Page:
In the early years of incorporation, there was a period when the FE Funding Council allocated almost all its funds as revenue funding. The logic was that colleges could then determine the level of surplus needed to generate cash for maintaining or improving their asset base. Coupled with the freedoms to demolish, relocate and borrow, it meant colleges had real skin in the game when it came to investment and spending decisions. If bankers need repaying you are only going to spend where you are confident of a return, else you suffer the pain.

Reclassification and the modern approach mean government decides on the revenue/capital funding split. As capital grants move towards 100 per cent of costs (as with schools) the risk to a college from a speculative capital bid is pretty small. Inevitably this lack of jeopardy will mean capital misallocation and poorer returns.

Worse, those that miss out have to cope with watching their buildings become less useful and less safe. Just to put it in perspective, the combined finance record published for 2020-21 showed college depreciation is £503m each year. What is the likelihood that college capital will match that every year from now on, both in total and for each individual college?

The attraction for government for separate budgets for capital and revenue is obvious. Shiny new investment in schools and colleges wins publicity and votes, but vanity investment crowds out the dull routine investment that shows much higher returns. Government also likes to choose which investment to support, which prioritises bidding above education. Incorporation placed investment decisions firmly where they should be, in the hands of the institutions.

You could argue government ringfencing is sensible because schools and colleges are tempted to think short term, to spend on staff rather than buildings. But what we now have are public services that don’t think it is their moral obligation to maintain the taxpayer-funded assets they use. And the NHS shows that government is also prone to short term decisions. Perhaps if every investment made by government was followed by an annual bill to the users, it would force these real costs to be recognised and met.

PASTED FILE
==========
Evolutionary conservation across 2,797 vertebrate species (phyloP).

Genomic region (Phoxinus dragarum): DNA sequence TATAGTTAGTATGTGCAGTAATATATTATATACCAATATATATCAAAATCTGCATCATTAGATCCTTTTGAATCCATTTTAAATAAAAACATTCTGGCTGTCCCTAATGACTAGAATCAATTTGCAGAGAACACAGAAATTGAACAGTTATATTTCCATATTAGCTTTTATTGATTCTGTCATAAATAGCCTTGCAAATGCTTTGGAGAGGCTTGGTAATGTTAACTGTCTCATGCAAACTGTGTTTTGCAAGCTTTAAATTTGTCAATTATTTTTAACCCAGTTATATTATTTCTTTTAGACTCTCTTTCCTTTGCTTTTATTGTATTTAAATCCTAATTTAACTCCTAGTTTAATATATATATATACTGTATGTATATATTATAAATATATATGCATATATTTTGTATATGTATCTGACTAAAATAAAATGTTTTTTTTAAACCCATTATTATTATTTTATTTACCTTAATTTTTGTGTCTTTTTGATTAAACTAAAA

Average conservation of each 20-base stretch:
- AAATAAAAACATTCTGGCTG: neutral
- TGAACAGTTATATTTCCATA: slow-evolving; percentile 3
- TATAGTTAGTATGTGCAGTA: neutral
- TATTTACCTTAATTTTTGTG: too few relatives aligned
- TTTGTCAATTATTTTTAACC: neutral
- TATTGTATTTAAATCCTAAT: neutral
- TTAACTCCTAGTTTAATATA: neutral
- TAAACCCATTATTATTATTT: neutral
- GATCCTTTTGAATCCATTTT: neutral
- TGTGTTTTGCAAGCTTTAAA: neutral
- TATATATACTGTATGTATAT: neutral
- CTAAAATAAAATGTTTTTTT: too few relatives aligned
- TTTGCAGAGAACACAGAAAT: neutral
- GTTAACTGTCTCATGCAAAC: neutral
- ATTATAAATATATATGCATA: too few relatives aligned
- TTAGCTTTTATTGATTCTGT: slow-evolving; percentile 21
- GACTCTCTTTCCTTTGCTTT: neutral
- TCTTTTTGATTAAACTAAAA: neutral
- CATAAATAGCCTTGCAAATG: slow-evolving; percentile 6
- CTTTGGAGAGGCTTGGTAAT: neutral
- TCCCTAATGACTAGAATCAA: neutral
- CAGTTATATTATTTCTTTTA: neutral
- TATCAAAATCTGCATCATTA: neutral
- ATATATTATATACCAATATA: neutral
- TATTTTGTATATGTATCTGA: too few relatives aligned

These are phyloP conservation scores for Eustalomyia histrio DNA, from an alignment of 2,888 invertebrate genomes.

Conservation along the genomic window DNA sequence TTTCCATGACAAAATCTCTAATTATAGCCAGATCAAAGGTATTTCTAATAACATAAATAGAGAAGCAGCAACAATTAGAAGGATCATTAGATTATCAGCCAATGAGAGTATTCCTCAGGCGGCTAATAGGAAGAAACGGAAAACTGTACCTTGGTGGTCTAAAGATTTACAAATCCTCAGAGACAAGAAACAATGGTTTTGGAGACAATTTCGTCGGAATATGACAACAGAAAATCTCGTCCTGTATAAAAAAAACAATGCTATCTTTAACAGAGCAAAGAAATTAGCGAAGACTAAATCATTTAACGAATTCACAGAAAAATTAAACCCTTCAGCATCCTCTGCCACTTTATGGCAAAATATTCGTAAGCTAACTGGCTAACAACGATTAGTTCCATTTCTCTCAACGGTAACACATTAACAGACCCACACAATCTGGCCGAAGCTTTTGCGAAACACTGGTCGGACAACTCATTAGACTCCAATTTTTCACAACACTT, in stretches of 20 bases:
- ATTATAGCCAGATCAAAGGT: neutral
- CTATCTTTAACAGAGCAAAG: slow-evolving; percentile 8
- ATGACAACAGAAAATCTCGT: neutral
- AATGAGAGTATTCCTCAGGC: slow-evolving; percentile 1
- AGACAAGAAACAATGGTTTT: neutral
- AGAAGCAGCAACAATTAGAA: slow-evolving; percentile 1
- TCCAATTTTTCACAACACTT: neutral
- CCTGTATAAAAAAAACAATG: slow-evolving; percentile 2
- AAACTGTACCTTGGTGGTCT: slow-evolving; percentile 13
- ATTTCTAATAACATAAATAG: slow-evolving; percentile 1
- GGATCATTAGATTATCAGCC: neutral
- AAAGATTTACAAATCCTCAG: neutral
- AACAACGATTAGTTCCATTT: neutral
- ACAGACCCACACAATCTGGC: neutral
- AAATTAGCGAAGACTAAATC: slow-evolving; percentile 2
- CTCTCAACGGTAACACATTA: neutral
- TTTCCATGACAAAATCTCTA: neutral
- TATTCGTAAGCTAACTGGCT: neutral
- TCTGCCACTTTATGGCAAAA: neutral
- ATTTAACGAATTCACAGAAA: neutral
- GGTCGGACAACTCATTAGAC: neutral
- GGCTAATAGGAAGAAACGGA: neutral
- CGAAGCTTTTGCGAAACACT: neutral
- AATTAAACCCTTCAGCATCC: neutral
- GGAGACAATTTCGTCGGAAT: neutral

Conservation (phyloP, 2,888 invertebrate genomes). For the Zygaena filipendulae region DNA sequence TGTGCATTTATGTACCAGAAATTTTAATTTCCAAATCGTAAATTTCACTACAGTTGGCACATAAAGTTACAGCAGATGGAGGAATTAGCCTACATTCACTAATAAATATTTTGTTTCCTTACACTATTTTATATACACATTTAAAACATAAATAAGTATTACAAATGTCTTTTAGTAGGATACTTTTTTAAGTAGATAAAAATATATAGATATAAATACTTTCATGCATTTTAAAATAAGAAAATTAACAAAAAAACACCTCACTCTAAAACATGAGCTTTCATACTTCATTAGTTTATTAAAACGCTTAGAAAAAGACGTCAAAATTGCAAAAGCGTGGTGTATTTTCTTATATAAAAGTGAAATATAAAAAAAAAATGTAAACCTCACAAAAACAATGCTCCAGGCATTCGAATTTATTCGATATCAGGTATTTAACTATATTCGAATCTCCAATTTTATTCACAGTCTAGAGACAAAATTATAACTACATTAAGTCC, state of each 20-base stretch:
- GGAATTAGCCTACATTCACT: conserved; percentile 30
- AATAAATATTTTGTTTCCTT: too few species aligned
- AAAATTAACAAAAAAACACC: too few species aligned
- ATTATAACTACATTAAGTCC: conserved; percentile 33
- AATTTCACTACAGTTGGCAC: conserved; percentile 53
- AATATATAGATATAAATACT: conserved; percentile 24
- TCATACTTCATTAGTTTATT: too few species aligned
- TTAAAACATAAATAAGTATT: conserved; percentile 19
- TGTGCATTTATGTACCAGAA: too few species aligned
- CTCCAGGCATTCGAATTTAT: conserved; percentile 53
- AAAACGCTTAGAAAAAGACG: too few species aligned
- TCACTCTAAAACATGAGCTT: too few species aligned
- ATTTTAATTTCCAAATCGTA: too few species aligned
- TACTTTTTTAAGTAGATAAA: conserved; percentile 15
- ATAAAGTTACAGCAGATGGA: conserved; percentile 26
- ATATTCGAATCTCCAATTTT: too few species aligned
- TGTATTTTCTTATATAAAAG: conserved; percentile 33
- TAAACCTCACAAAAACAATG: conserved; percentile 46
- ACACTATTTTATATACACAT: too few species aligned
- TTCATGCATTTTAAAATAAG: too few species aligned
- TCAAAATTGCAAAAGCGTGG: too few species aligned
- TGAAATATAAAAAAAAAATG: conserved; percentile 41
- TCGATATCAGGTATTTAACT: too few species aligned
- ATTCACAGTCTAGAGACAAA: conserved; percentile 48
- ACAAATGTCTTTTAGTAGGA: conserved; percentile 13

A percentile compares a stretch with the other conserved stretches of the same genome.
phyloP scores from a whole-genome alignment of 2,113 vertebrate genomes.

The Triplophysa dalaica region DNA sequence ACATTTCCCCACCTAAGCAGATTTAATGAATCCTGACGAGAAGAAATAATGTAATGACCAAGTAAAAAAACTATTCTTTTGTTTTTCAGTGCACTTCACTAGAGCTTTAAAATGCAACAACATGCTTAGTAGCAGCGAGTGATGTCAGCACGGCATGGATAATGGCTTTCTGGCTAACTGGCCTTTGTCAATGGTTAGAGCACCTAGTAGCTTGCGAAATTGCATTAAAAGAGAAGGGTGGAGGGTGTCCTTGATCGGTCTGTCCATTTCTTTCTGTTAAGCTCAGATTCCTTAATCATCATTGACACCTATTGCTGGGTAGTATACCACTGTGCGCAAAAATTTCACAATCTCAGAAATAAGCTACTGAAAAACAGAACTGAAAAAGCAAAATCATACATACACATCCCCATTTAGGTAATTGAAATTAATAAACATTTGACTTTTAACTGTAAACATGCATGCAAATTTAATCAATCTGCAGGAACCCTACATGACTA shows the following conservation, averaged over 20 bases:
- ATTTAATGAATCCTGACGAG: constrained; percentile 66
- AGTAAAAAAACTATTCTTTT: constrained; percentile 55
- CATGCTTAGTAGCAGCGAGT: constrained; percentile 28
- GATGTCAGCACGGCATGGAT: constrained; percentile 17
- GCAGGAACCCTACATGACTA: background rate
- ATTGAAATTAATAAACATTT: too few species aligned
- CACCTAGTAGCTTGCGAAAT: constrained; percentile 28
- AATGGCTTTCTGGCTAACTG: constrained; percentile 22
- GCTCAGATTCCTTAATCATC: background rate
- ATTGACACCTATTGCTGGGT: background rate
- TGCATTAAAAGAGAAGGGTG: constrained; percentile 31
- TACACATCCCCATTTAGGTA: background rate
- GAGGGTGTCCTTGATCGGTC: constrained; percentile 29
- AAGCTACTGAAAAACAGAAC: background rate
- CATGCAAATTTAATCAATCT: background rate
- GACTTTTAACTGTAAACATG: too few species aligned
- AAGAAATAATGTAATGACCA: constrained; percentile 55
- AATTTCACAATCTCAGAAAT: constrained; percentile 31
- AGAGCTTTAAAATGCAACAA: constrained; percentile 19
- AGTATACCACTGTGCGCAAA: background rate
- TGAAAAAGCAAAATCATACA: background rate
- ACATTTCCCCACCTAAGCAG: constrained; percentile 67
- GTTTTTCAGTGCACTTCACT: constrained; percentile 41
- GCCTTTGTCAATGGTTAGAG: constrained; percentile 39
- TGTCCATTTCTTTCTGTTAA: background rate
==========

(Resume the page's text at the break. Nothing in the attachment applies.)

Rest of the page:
The problem is acute and getting worse. The sector accounts for 2020-21 show we have land and buildings valued at £10.5 billion, compared to £10.8 billion in 2016-17. Land is rarely depreciated so this represents a sharp fall in building asset values. It implies we are investing only £85 for every £100 lost through depreciation.

Our current PM and opposition leader are less charismatic than their high-profile predecessors. Commentators argue this reflects a more serious, maybe boring approach to running the country. Depreciation is hardly a subject to set pulses racing, but maybe in these serious times, its serious message may finally be appreciated. For the sake of our students and our health, let’s hope so.

The views expressed in Think Further publications do not necessarily reflect those of AoC or NCFE.